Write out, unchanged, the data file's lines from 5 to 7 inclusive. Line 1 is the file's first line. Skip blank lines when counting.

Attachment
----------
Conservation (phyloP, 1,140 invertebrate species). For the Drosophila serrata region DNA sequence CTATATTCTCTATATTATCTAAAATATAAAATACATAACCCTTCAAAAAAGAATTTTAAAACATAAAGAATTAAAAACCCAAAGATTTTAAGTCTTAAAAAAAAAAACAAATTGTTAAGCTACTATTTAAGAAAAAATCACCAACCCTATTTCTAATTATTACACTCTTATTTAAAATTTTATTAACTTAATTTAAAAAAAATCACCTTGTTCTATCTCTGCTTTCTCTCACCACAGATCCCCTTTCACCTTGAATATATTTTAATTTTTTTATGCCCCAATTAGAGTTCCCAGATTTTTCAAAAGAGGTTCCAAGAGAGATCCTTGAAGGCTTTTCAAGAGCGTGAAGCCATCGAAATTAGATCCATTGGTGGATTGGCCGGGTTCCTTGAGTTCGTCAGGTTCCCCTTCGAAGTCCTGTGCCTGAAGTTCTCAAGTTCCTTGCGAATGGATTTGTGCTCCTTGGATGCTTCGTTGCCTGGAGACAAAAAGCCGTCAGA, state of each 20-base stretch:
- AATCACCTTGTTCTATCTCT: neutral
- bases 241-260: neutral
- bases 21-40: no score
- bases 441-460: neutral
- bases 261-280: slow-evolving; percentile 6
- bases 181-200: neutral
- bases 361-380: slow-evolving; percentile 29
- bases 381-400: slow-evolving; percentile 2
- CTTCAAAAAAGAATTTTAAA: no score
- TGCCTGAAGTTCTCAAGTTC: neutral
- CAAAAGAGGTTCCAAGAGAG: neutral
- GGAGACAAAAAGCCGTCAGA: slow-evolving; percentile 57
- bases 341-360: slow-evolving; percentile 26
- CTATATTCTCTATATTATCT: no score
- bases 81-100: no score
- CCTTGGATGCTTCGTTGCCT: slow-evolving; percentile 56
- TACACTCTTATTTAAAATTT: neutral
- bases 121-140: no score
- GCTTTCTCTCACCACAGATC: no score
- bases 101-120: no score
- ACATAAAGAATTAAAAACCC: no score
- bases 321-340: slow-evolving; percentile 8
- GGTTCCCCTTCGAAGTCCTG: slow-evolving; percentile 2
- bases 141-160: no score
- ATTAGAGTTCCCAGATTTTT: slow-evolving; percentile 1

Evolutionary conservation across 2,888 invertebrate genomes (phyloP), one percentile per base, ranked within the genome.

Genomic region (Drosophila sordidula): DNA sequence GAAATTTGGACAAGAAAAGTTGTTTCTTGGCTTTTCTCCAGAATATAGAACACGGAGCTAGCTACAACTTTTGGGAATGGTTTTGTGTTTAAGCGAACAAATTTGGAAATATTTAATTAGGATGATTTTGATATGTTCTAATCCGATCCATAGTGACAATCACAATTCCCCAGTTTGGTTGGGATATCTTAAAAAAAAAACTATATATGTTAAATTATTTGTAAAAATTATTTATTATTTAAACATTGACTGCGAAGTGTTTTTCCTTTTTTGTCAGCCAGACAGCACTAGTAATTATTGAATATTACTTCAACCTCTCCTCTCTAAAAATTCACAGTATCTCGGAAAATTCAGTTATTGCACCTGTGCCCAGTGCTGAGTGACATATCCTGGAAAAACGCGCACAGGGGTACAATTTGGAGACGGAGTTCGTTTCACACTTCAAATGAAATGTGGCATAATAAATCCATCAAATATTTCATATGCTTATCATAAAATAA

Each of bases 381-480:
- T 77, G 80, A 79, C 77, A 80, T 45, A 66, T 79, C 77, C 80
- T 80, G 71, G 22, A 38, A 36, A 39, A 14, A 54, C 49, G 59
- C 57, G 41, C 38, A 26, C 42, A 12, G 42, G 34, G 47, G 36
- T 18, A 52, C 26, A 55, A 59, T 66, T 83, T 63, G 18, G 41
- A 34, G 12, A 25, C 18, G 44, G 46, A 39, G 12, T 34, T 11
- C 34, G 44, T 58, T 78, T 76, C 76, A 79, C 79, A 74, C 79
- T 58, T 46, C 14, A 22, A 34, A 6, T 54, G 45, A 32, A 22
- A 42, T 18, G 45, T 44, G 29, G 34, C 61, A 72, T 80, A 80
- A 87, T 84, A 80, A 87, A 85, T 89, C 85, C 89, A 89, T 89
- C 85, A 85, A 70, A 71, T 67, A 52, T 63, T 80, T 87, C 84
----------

- bases 441-460: neutral
- bases 261-280: slow-evolving; percentile 6
- bases 181-200: neutral